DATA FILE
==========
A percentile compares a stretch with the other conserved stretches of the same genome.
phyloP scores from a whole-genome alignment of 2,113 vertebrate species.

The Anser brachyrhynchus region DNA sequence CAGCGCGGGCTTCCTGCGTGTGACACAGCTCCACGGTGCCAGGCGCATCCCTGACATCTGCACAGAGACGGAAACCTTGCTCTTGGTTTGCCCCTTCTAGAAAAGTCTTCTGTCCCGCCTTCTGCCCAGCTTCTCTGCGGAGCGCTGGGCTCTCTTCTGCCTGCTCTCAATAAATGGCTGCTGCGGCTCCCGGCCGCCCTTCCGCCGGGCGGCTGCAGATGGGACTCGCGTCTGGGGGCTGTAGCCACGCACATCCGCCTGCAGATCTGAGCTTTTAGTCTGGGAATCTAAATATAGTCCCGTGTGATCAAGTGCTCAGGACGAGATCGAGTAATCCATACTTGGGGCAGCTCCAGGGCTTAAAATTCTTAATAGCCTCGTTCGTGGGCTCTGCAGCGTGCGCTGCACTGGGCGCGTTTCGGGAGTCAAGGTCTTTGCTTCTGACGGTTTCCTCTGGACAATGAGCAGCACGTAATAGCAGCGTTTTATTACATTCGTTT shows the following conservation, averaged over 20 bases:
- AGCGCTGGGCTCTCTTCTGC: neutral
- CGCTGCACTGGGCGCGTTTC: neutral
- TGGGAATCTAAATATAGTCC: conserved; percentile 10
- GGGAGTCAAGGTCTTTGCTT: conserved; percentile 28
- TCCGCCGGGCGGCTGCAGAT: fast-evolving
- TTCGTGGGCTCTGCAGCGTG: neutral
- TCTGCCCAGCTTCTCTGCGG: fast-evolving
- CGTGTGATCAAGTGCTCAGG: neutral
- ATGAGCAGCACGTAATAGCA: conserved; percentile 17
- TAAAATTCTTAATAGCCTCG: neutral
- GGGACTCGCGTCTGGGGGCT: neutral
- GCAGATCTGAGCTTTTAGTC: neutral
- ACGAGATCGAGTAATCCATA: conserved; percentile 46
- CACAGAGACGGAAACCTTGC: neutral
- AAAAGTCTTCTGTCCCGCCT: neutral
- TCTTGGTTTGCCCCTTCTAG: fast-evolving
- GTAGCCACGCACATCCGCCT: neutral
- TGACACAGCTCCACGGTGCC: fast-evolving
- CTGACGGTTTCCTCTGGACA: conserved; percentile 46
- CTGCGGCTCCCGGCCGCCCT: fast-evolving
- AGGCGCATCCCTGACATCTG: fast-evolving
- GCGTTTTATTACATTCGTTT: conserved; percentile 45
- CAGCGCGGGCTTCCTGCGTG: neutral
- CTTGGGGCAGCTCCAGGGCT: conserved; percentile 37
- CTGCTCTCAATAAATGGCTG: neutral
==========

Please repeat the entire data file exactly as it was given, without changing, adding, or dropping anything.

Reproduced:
A percentile compares a stretch with the other conserved stretches of the same genome.
phyloP scores from a whole-genome alignment of 2,113 vertebrate species.

The Anser brachyrhynchus region DNA sequence CAGCGCGGGCTTCCTGCGTGTGACACAGCTCCACGGTGCCAGGCGCATCCCTGACATCTGCACAGAGACGGAAACCTTGCTCTTGGTTTGCCCCTTCTAGAAAAGTCTTCTGTCCCGCCTTCTGCCCAGCTTCTCTGCGGAGCGCTGGGCTCTCTTCTGCCTGCTCTCAATAAATGGCTGCTGCGGCTCCCGGCCGCCCTTCCGCCGGGCGGCTGCAGATGGGACTCGCGTCTGGGGGCTGTAGCCACGCACATCCGCCTGCAGATCTGAGCTTTTAGTCTGGGAATCTAAATATAGTCCCGTGTGATCAAGTGCTCAGGACGAGATCGAGTAATCCATACTTGGGGCAGCTCCAGGGCTTAAAATTCTTAATAGCCTCGTTCGTGGGCTCTGCAGCGTGCGCTGCACTGGGCGCGTTTCGGGAGTCAAGGTCTTTGCTTCTGACGGTTTCCTCTGGACAATGAGCAGCACGTAATAGCAGCGTTTTATTACATTCGTTT shows the following conservation, averaged over 20 bases:
- AGCGCTGGGCTCTCTTCTGC: neutral
- CGCTGCACTGGGCGCGTTTC: neutral
- TGGGAATCTAAATATAGTCC: conserved; percentile 10
- GGGAGTCAAGGTCTTTGCTT: conserved; percentile 28
- TCCGCCGGGCGGCTGCAGAT: fast-evolving
- TTCGTGGGCTCTGCAGCGTG: neutral
- TCTGCCCAGCTTCTCTGCGG: fast-evolving
- CGTGTGATCAAGTGCTCAGG: neutral
- ATGAGCAGCACGTAATAGCA: conserved; percentile 17
- TAAAATTCTTAATAGCCTCG: neutral
- GGGACTCGCGTCTGGGGGCT: neutral
- GCAGATCTGAGCTTTTAGTC: neutral
- ACGAGATCGAGTAATCCATA: conserved; percentile 46
- CACAGAGACGGAAACCTTGC: neutral
- AAAAGTCTTCTGTCCCGCCT: neutral
- TCTTGGTTTGCCCCTTCTAG: fast-evolving
- GTAGCCACGCACATCCGCCT: neutral
- TGACACAGCTCCACGGTGCC: fast-evolving
- CTGACGGTTTCCTCTGGACA: conserved; percentile 46
- CTGCGGCTCCCGGCCGCCCT: fast-evolving
- AGGCGCATCCCTGACATCTG: fast-evolving
- GCGTTTTATTACATTCGTTT: conserved; percentile 45
- CAGCGCGGGCTTCCTGCGTG: neutral
- CTTGGGGCAGCTCCAGGGCT: conserved; percentile 37
- CTGCTCTCAATAAATGGCTG: neutral